JFK Conspiracy Theories: Most Popular, Most Obscure - NBC Bay Area
JFK 50: Remembering the Kennedy Assassination

JFK 50: Remembering the Kennedy Assassination

JFK 50: Remembering the Kennedy Assassination

JFK Conspiracy Theories: Most Popular, Most Obscure

Theories about the forces behind JFK's killing continue to thrive. Some make sense. Others, not so much.



    Better Sleep = Better Grades
    Most Americans believe that there was a conspiracy to kill President John F. Kennedy in Dallas on Nov. 22, 1963.

    Despite the Warren Commission's 1964 conclusion that Lee Harvey Oswald acted alone, most Americans believe that there was a wider conspiracy to assassinate President John F. Kennedy.

    There is little agreement, however, on who could have arranged such a plot.

    The seemingly unlimited number of potential explanations has fueled a teeming micro-industry of academics, historians, journalists and amateur sleuths who churn out books and websites devoted to advancing one theory or another.

    Some are considered rational. Others, not so much. Many have turned up in movies and books, in television and video games. All have added fuel to a mystery that may never be fully explained.

    Making sense of them all is virtually impossible.

    Lawyer Vincent Bugliosi, best known as the prosecutor who put Charles Manson behind bars, tried to analyze every one for his 2007 book "Reclaiming History: The Assassination of President John F. Kennedy." He found himself drowning in what he called "a bottomless pit."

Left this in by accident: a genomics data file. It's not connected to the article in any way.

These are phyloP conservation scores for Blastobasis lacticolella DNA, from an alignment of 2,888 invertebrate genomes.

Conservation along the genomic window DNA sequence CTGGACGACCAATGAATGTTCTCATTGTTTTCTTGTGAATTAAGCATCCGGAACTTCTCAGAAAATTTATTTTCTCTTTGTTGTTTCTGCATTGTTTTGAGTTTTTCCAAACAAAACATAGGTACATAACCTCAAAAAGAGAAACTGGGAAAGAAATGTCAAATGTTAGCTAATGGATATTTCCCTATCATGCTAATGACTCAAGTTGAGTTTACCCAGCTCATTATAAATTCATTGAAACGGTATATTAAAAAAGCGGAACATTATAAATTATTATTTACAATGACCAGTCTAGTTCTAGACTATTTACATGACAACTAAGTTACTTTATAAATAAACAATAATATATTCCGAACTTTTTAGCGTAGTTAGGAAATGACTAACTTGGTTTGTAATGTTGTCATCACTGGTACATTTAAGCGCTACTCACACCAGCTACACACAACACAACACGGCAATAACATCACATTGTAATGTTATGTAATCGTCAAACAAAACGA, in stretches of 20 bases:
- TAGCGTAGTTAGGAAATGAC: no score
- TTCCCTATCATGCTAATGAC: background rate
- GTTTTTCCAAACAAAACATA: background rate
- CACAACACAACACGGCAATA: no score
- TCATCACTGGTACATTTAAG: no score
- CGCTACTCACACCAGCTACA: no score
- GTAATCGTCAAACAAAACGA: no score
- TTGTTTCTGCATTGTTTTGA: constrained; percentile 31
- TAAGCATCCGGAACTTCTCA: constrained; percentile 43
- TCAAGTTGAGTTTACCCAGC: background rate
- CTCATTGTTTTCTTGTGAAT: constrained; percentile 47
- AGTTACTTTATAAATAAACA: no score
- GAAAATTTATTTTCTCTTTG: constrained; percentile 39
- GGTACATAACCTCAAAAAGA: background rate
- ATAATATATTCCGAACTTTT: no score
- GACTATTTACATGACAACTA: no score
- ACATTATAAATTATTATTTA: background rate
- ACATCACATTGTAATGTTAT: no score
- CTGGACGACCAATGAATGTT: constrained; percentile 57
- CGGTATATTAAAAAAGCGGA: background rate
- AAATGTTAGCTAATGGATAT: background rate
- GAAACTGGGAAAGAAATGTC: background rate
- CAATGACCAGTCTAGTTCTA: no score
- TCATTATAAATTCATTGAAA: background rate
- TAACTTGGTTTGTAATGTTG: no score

Consider this short guide as a way to avoid the pit.

    Most Popular Theories about JFK's Assassination

    1. A second shooter

    The Warren Commission dismissed the possibility that anyone but Lee Harvey Oswald fired the shots in Dealey Plaza. But the U.S. House Select Committee on Assassinations found a "high probability" that two people fired on the president, and said one shot could have come from the direction of the grassy knoll. Other researchers have made similar conclusions.

    2. A mob hit

    Advocates of this theory believe that organized crime had good reason to target Kennedy — his brother, Robert, the attorney general, was leading an unprecedented legal attack on the mafia. Secretly recorded government surveillance tapes from the era captured conversations among mob leaders in which they expressed anger about the Kennedy crackdown, and the need to stop it. Some even groused that the president ought to get whacked. Both Oswald and his killer, Jack Ruby, had links to people with mob connections. But the Select Committee on Assassinations looked into all of this, and could find no evidence that the mob as an organization was involved. However, it could not rule out the participation of individual members

    3. A CIA plot

    This theory continues to thrive in large part because of the CIA's apparent efforts to conceal what it knew about Oswald before the assassination, and revelations about the agency's role in plotting assassinations of foreign leaders, including a discussion of enlisting the mob to kill Cuban dictator Fidel Castro. In recent years, researchers have uncovered the CIA's relationship with a group of anti-Castro exiles, and that group's relationship with Oswald. That has raised questions about what the CIA was trying to hide. It points to possible negligence, but there is no proof of anything worse.